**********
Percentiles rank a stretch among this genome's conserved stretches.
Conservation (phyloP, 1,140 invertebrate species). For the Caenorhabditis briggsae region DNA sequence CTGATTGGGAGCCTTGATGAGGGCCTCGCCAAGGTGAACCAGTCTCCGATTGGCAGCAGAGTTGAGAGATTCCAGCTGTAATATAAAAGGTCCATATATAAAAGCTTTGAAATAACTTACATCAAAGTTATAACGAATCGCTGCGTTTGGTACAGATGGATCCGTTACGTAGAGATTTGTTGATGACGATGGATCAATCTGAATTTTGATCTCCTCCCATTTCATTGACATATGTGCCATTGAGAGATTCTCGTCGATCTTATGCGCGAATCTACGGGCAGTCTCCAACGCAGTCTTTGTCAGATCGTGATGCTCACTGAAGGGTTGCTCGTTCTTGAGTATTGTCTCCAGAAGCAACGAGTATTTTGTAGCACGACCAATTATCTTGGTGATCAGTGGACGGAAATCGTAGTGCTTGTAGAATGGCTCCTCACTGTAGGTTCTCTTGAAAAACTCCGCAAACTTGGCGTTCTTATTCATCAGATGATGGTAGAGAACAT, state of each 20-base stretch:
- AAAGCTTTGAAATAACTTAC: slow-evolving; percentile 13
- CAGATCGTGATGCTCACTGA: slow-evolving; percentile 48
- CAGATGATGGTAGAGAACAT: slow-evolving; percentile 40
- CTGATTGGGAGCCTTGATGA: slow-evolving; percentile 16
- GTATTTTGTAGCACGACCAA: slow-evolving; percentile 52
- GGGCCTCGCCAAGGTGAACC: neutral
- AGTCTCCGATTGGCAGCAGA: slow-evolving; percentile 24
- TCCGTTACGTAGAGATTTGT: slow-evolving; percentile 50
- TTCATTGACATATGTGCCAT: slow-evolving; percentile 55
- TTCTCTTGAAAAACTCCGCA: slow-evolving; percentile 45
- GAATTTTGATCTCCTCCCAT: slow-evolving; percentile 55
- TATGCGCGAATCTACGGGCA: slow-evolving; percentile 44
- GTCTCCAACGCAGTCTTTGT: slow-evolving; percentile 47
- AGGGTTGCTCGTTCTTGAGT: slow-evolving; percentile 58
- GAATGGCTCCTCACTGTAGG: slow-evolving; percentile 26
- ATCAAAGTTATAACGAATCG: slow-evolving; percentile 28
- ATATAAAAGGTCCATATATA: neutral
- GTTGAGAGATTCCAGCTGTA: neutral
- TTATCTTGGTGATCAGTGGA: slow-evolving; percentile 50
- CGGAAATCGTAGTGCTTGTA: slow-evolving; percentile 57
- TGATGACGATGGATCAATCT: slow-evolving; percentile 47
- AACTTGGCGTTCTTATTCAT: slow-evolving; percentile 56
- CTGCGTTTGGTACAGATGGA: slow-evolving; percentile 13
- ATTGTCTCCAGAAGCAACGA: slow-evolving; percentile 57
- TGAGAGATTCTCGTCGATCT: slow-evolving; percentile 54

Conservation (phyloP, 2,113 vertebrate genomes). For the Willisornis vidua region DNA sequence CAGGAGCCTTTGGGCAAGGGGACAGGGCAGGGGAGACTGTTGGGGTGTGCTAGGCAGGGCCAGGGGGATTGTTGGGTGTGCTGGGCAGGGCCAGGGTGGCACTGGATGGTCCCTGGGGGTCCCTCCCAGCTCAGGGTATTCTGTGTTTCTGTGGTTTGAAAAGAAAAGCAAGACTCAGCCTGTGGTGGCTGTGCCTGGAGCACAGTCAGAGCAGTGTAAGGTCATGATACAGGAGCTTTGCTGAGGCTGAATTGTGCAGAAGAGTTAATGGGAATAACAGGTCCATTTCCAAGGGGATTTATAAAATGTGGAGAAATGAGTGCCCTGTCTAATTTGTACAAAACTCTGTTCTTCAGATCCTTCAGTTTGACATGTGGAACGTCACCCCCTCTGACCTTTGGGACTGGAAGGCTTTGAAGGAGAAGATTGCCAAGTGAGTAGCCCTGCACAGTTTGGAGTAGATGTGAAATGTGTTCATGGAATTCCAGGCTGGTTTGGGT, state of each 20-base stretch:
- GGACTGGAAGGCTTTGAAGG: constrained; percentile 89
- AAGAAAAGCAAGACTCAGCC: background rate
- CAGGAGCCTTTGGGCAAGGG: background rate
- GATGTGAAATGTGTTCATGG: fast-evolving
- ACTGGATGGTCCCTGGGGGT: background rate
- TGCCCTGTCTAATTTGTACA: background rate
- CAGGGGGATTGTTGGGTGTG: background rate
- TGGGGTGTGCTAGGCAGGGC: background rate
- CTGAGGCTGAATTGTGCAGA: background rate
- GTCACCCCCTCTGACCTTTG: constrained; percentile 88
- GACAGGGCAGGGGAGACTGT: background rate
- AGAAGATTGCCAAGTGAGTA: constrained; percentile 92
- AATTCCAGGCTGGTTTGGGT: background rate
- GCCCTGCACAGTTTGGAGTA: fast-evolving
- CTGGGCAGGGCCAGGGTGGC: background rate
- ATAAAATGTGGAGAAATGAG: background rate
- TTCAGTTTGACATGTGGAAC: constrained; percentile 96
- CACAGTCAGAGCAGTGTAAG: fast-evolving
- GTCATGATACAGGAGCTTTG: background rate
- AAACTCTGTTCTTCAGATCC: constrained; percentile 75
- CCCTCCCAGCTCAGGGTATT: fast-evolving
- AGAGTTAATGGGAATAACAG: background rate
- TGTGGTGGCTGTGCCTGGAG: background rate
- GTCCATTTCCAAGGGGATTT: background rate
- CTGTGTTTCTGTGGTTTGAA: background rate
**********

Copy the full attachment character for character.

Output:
Percentiles rank a stretch among this genome's conserved stretches.
Conservation (phyloP, 1,140 invertebrate species). For the Caenorhabditis briggsae region DNA sequence CTGATTGGGAGCCTTGATGAGGGCCTCGCCAAGGTGAACCAGTCTCCGATTGGCAGCAGAGTTGAGAGATTCCAGCTGTAATATAAAAGGTCCATATATAAAAGCTTTGAAATAACTTACATCAAAGTTATAACGAATCGCTGCGTTTGGTACAGATGGATCCGTTACGTAGAGATTTGTTGATGACGATGGATCAATCTGAATTTTGATCTCCTCCCATTTCATTGACATATGTGCCATTGAGAGATTCTCGTCGATCTTATGCGCGAATCTACGGGCAGTCTCCAACGCAGTCTTTGTCAGATCGTGATGCTCACTGAAGGGTTGCTCGTTCTTGAGTATTGTCTCCAGAAGCAACGAGTATTTTGTAGCACGACCAATTATCTTGGTGATCAGTGGACGGAAATCGTAGTGCTTGTAGAATGGCTCCTCACTGTAGGTTCTCTTGAAAAACTCCGCAAACTTGGCGTTCTTATTCATCAGATGATGGTAGAGAACAT, state of each 20-base stretch:
- AAAGCTTTGAAATAACTTAC: slow-evolving; percentile 13
- CAGATCGTGATGCTCACTGA: slow-evolving; percentile 48
- CAGATGATGGTAGAGAACAT: slow-evolving; percentile 40
- CTGATTGGGAGCCTTGATGA: slow-evolving; percentile 16
- GTATTTTGTAGCACGACCAA: slow-evolving; percentile 52
- GGGCCTCGCCAAGGTGAACC: neutral
- AGTCTCCGATTGGCAGCAGA: slow-evolving; percentile 24
- TCCGTTACGTAGAGATTTGT: slow-evolving; percentile 50
- TTCATTGACATATGTGCCAT: slow-evolving; percentile 55
- TTCTCTTGAAAAACTCCGCA: slow-evolving; percentile 45
- GAATTTTGATCTCCTCCCAT: slow-evolving; percentile 55
- TATGCGCGAATCTACGGGCA: slow-evolving; percentile 44
- GTCTCCAACGCAGTCTTTGT: slow-evolving; percentile 47
- AGGGTTGCTCGTTCTTGAGT: slow-evolving; percentile 58
- GAATGGCTCCTCACTGTAGG: slow-evolving; percentile 26
- ATCAAAGTTATAACGAATCG: slow-evolving; percentile 28
- ATATAAAAGGTCCATATATA: neutral
- GTTGAGAGATTCCAGCTGTA: neutral
- TTATCTTGGTGATCAGTGGA: slow-evolving; percentile 50
- CGGAAATCGTAGTGCTTGTA: slow-evolving; percentile 57
- TGATGACGATGGATCAATCT: slow-evolving; percentile 47
- AACTTGGCGTTCTTATTCAT: slow-evolving; percentile 56
- CTGCGTTTGGTACAGATGGA: slow-evolving; percentile 13
- ATTGTCTCCAGAAGCAACGA: slow-evolving; percentile 57
- TGAGAGATTCTCGTCGATCT: slow-evolving; percentile 54

Conservation (phyloP, 2,113 vertebrate genomes). For the Willisornis vidua region DNA sequence CAGGAGCCTTTGGGCAAGGGGACAGGGCAGGGGAGACTGTTGGGGTGTGCTAGGCAGGGCCAGGGGGATTGTTGGGTGTGCTGGGCAGGGCCAGGGTGGCACTGGATGGTCCCTGGGGGTCCCTCCCAGCTCAGGGTATTCTGTGTTTCTGTGGTTTGAAAAGAAAAGCAAGACTCAGCCTGTGGTGGCTGTGCCTGGAGCACAGTCAGAGCAGTGTAAGGTCATGATACAGGAGCTTTGCTGAGGCTGAATTGTGCAGAAGAGTTAATGGGAATAACAGGTCCATTTCCAAGGGGATTTATAAAATGTGGAGAAATGAGTGCCCTGTCTAATTTGTACAAAACTCTGTTCTTCAGATCCTTCAGTTTGACATGTGGAACGTCACCCCCTCTGACCTTTGGGACTGGAAGGCTTTGAAGGAGAAGATTGCCAAGTGAGTAGCCCTGCACAGTTTGGAGTAGATGTGAAATGTGTTCATGGAATTCCAGGCTGGTTTGGGT, state of each 20-base stretch:
- GGACTGGAAGGCTTTGAAGG: constrained; percentile 89
- AAGAAAAGCAAGACTCAGCC: background rate
- CAGGAGCCTTTGGGCAAGGG: background rate
- GATGTGAAATGTGTTCATGG: fast-evolving
- ACTGGATGGTCCCTGGGGGT: background rate
- TGCCCTGTCTAATTTGTACA: background rate
- CAGGGGGATTGTTGGGTGTG: background rate
- TGGGGTGTGCTAGGCAGGGC: background rate
- CTGAGGCTGAATTGTGCAGA: background rate
- GTCACCCCCTCTGACCTTTG: constrained; percentile 88
- GACAGGGCAGGGGAGACTGT: background rate
- AGAAGATTGCCAAGTGAGTA: constrained; percentile 92
- AATTCCAGGCTGGTTTGGGT: background rate
- GCCCTGCACAGTTTGGAGTA: fast-evolving
- CTGGGCAGGGCCAGGGTGGC: background rate
- ATAAAATGTGGAGAAATGAG: background rate
- TTCAGTTTGACATGTGGAAC: constrained; percentile 96
- CACAGTCAGAGCAGTGTAAG: fast-evolving
- GTCATGATACAGGAGCTTTG: background rate
- AAACTCTGTTCTTCAGATCC: constrained; percentile 75
- CCCTCCCAGCTCAGGGTATT: fast-evolving
- AGAGTTAATGGGAATAACAG: background rate
- TGTGGTGGCTGTGCCTGGAG: background rate
- GTCCATTTCCAAGGGGATTT: background rate
- CTGTGTTTCTGTGGTTTGAA: background rate